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October 1992

Progression Rates of Cytomegalovirus Retinopathy in Ganciclovir-Treated and Untreated Patients

Author Affiliations

From the UCLA Ocular Inflammatory Disease Center, Jules Stein Eye Institute, the Department of Ophthalmology (Drs Holland and Shuler), and the UCLA Clinical AIDS Research and Education (CARE) Center (Dr Holland), UCLA School of Medicine. Drs Holland and Shuler have no proprietary interest in ganciclovir.

Arch Ophthalmol. 1992;110(10):1435-1442. doi:10.1001/archopht.1992.01080220097029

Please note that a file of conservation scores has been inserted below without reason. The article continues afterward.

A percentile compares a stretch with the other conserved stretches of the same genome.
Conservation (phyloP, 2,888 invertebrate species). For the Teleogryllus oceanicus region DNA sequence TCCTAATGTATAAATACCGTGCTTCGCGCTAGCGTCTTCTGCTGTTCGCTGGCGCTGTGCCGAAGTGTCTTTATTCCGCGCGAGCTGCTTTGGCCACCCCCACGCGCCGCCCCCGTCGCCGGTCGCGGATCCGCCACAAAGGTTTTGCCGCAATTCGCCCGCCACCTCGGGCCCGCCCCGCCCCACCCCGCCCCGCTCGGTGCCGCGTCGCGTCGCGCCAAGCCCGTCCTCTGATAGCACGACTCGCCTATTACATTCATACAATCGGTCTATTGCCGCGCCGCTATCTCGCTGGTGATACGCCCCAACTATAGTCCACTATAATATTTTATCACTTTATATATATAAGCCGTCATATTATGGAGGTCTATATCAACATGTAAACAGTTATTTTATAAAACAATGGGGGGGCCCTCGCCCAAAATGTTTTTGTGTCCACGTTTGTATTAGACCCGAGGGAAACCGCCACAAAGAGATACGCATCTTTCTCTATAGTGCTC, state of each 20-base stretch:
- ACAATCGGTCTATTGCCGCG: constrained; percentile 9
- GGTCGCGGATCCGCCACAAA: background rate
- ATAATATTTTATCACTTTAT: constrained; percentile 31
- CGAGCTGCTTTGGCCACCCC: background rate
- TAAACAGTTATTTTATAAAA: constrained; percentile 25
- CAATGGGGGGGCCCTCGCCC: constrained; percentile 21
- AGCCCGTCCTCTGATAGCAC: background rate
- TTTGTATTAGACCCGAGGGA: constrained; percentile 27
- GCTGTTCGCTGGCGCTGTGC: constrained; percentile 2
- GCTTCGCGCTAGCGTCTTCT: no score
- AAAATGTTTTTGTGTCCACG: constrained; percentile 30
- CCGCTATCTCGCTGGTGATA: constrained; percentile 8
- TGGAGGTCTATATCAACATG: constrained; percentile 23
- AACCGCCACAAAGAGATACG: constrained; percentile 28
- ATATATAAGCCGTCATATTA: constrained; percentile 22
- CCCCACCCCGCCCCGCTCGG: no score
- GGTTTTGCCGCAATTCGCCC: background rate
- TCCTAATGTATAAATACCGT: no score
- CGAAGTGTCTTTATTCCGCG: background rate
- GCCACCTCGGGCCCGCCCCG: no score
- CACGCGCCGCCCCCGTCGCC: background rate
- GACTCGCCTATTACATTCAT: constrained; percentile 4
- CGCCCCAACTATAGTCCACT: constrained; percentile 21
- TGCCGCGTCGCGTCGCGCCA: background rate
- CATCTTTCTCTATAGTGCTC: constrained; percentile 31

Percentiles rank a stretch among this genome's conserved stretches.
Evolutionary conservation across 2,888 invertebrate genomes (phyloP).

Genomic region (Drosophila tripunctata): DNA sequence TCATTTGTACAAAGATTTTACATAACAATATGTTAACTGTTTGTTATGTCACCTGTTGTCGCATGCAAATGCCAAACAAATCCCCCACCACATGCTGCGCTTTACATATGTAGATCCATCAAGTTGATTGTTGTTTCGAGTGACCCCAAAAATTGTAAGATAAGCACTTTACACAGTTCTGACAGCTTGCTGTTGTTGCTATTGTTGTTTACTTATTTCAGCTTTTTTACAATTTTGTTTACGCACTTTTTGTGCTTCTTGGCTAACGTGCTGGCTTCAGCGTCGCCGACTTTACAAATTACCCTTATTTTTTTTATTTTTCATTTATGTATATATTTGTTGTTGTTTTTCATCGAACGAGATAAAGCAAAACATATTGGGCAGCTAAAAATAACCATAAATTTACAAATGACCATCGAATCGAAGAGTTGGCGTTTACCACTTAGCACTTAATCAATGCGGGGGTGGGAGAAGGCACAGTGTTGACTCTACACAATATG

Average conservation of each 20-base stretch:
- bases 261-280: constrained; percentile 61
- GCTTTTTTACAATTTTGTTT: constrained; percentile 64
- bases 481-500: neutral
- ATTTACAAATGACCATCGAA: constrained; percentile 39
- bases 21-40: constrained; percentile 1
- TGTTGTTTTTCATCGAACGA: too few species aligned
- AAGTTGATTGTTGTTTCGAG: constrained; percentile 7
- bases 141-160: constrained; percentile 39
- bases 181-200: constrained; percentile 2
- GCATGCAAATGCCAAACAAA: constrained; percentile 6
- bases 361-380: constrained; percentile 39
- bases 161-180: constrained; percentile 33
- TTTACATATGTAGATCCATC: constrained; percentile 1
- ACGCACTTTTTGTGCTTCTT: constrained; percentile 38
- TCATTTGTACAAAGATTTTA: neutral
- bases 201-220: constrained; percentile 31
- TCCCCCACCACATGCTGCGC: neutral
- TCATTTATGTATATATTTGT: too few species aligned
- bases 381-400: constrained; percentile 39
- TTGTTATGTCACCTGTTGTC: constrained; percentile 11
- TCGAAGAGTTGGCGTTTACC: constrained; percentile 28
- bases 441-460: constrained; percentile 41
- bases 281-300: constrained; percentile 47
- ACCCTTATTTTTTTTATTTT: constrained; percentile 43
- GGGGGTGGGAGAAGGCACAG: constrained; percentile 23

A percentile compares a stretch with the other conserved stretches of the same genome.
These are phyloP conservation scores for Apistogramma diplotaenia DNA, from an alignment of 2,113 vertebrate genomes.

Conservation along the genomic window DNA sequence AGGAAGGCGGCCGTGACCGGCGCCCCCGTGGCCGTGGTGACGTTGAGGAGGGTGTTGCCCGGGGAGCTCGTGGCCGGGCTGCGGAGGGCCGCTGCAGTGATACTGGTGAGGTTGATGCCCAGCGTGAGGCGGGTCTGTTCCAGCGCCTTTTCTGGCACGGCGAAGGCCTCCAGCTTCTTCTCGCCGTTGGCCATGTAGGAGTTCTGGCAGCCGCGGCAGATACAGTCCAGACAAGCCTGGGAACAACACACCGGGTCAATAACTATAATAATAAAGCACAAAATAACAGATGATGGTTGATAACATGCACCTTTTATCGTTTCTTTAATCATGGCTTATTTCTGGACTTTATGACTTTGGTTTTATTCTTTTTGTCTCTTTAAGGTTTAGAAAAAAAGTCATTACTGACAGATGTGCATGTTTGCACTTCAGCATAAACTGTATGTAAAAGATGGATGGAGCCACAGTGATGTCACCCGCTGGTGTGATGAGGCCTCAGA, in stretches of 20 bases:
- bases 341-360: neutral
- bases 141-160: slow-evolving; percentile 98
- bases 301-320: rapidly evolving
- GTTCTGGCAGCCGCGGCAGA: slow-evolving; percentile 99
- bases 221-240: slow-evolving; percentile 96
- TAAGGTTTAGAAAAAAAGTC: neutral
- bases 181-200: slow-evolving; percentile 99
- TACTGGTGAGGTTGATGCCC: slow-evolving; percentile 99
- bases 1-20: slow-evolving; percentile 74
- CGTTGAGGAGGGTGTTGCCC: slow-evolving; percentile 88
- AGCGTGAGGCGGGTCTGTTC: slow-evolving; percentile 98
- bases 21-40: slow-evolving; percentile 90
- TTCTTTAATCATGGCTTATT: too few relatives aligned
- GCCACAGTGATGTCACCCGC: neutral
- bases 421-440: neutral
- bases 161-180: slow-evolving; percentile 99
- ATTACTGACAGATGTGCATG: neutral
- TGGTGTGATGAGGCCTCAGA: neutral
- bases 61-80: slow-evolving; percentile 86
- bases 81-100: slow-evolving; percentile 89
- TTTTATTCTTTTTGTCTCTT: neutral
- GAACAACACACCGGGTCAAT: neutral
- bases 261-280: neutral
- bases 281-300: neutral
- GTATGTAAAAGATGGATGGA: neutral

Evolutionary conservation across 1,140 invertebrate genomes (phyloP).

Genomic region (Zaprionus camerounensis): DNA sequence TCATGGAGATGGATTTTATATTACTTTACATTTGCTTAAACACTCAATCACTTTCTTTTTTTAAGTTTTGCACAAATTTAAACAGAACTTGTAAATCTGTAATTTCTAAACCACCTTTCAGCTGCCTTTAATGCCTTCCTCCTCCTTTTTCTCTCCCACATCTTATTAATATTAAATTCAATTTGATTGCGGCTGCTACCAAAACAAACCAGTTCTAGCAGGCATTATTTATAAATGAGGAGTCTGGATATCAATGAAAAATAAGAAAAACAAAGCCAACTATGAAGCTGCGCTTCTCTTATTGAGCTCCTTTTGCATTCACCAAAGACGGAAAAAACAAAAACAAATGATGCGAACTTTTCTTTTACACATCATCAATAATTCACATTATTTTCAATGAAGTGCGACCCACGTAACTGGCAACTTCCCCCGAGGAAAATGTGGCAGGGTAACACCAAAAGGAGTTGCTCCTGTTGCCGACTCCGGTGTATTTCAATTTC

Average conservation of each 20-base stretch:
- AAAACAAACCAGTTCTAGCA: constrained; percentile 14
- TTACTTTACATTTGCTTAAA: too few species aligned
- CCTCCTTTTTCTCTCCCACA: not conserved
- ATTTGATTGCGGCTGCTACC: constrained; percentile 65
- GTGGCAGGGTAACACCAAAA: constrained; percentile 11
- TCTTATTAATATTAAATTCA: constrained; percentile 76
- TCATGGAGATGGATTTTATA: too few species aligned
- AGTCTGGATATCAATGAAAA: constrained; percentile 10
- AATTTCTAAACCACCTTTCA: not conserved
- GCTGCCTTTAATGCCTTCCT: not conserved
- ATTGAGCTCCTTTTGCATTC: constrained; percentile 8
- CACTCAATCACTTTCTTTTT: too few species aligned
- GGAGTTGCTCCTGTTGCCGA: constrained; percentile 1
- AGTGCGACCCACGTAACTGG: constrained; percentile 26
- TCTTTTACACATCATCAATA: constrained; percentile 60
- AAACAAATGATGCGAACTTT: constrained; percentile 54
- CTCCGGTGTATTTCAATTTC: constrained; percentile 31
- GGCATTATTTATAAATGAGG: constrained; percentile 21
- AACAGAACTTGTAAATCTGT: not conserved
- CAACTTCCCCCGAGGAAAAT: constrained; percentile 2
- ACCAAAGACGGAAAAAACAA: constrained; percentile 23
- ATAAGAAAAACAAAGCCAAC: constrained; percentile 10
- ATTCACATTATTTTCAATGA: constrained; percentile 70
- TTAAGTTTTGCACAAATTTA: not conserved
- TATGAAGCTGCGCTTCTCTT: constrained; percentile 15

• Cytomegalovirus retinopathy lesions in patients with the acquired immunodeficiency syndrome may continue to enlarge despite ganciclovir sodium treatment. In an historical cohort study, we used serial, masked retinal photographs to calculate progression rates for 14 ganciclovirtreated patients known to have disease progression and for 17 untreated patients. The median period of evaluation was 23.5 days for ganciclovir-treated patients and 28 days for untreated patients (P=.89). In both groups, the rate at which borders of preexisting lesions advanced into uninfected retina varied in different directions. Anterior progression rates were usually faster than posterior progression rates. The median progression rate with which disease approached the fovea in ganciclovir-treated patients was 11.5 μm/d (range, 0 to 25.0 μm/d) and the median progression rate for untreated patients was 24.0 μm/d (range, 0 to 164.0 μm/d) (P=.01). These results suggest that ganciclovir provides a therapeutic benefit for patients with progressive disease by slowing the rate with which infection spreads. The size and appearance of lesions may also be related to their response to treatment and to progression rates of untreated disease.